Zig-zag about 66 miles north of San Francisco, and you’ll find yourself drifting along the Mendocino coast in a fog of mellow California calm. There is a magical quality to this region’s artist hamlets, narrow country lanes and tabletop headlands topped above with barns, lighthouses, cliffside inns and breezy New England-style cottages — a sanctuary of “waves, wine and redwoods,” describes Michelle Steinhart of Coldwell Banker Residential Brokerage in Greenbrae who shares an enviable new $2.9 million listing on Pacific Reefs Road in Albion, with Sarah Schoeneman of Coldwell Banker Mendo Realty, Inc.
“It is an escapist’s dream,” proclaims the Marin County-based Steinhart who visits the village often. “The sheer beauty of the rugged north coast, the warmth and support of the residents here, and the wide variety of architecture combine to offer a potential buyer a unique opportunity.”
Steinhart offers us a peek behind this sleepy-meets-dreamy community, which continues to lure California’s independent free-thinkers to its craggy coastline and cliffs.
See: “You must visit Mendocino Coast Botanical Gardens for the diversity and year-round beauty of the 47 ocean-front acres,” offers Steinhart. “After that, head over to historical village of Mendocino for the wooden sidewalks, northeastern architecture and the surrounding Headlands State Park. There’s hiking, biking, and canoeing up the Big River where you can experience, first-hand, the bio-diversity of the area. You should ride horseback on the beach at least once here — as the Mendocino area is one of the only places in California where you can ride through the redwoods and cantor on the beach in the same day. And don’t miss the 30+ wineries in the Anderson Valley, a setting so bucolic you may never want to leave!”
Do: “The great thing about the Mendocino Coast is that there is something to satisfy every mood and desire,” says Steinhart. “Join a kayaking tour to explore the many sea caves riddling the coast. Take a long walk along the dunes of 10 Mile Beach. Taste the wines in the Anderson Valley (Goldeneye, Baxter, Witching Stick, Drew, Balo, Toulouse) where the odds are the person pouring your tasting will be the winemaker himself. Exploring the unique shops in the Village of Mendocino (Sallie Mac, Honey and Ro, the General Store, Old Gold). There are also many festivals throughout the year, with the Mendocino Film and Music Festivals having the largest draw. Where else could you experience these offerings in such a spectacular venue at the edge of the world?”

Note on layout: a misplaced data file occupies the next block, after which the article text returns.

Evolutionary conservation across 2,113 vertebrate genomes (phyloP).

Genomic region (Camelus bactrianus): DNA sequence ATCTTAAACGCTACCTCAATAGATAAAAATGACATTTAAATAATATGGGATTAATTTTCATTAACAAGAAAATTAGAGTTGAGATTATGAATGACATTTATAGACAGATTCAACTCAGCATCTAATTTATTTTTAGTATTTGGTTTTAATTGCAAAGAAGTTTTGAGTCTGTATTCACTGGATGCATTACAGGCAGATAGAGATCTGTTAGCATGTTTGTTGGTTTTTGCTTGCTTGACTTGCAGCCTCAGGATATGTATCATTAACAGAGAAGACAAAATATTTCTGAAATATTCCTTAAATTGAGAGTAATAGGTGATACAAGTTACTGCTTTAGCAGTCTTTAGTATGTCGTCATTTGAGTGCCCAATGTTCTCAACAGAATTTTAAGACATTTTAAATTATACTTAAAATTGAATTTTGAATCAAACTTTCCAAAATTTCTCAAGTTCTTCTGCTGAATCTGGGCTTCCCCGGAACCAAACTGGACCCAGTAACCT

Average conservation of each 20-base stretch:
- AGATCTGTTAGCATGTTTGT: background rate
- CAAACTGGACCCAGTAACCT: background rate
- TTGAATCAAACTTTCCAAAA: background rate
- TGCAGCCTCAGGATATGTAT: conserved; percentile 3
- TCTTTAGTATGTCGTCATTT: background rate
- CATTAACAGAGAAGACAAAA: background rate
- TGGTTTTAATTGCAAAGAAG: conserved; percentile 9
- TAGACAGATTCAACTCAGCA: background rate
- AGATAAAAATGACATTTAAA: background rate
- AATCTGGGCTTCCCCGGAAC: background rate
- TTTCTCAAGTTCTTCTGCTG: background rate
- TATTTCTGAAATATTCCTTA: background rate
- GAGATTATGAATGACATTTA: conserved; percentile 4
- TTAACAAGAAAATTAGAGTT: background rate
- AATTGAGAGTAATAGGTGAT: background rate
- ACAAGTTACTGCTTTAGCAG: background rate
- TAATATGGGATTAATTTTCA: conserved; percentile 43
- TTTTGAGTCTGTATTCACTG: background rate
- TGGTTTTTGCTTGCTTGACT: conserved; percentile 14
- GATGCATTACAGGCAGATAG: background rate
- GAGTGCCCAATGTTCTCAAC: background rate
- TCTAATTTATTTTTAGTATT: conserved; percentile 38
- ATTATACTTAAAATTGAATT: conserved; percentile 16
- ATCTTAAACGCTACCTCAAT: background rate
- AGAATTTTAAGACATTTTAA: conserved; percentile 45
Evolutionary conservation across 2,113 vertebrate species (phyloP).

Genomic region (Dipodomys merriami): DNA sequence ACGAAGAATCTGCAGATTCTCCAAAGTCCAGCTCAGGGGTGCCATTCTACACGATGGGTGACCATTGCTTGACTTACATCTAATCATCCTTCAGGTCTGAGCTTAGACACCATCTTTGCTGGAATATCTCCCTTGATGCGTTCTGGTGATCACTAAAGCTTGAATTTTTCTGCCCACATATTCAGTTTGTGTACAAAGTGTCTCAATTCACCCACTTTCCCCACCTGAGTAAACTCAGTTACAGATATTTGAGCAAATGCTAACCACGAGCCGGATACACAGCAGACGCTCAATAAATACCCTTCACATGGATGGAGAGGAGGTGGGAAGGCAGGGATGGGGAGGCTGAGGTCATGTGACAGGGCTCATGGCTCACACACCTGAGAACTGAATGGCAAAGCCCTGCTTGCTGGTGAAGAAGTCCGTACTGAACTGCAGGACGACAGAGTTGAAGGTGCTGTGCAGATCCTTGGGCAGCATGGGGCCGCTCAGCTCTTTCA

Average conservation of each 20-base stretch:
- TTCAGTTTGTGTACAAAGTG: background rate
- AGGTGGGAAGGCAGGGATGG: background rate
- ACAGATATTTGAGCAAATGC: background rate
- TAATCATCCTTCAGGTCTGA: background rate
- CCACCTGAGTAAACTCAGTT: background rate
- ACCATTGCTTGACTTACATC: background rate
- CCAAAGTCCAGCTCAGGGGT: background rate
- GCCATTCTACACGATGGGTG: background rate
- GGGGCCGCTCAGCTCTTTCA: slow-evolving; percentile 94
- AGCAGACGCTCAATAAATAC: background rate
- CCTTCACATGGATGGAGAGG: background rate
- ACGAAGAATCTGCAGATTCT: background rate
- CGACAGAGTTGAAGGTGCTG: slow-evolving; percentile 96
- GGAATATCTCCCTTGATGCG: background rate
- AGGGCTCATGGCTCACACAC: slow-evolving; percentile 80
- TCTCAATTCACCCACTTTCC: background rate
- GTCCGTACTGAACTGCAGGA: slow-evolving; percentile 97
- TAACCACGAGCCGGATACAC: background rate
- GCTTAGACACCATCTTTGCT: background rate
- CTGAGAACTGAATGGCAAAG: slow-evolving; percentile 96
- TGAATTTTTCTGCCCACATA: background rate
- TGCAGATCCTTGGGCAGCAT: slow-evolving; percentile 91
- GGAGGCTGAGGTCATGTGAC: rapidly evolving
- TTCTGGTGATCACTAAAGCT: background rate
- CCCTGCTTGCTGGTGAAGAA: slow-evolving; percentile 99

Eat: “Stone and Embers, the Bewildered Pig and Lauren’s up in the Anderson Valley are beloved for their unique dishes featuring the bounty of our area. Ledford House here along the coast is the local’s gathering place where you will find French country food, sweeping ocean vistas and a jazz duo playing nightly,” says Steinhart. Schoeneman’s husband, who owns The Brewery Gulch Inn, says an older-gentleman guest once described his three best martinis to them: “The first martini was a small bar in Bangkok. The second martini was with FDR in the Oval Office and the third was Aiyana’s at the Ledford House bar.” In Noyo Harbor, there is Django’s Rough Bar, where you can watch ships entering and exiting the harbor while you dine. Both Steinhart and Schoeneman also recommend Ole’s Whale Watch Bar at the Little River Inn for their clam chowder and Cafe Beaujolais in Mendocino Village, an elegant mainstay featuring seasonal French-inspired cuisine and local wines in a Victorian farmhouse.
Image via Stone and Embers
Live: Perched on a rocky cliff, The Edge has a front row seat to jaw-dropping vistas of the Pacific Ocean and the surrounding headlands. The compound sits on 2.4 acres and is comprised of a 1,600 square-foot, one-bedroom, one-bath main house, a 1,500 square-foot one-bedroom, one-bath artist’s studio, a 240 square-foot cabin and a stand-alone sauna with an outdoor shower and a hot tub.
If you want to do a tour of the city or just want a guide to all of Mendocino’s best kept real estate secrets, give Michelle Steinhart a buzz at (415) 531-1384 or email her at firstname.lastname@example.org.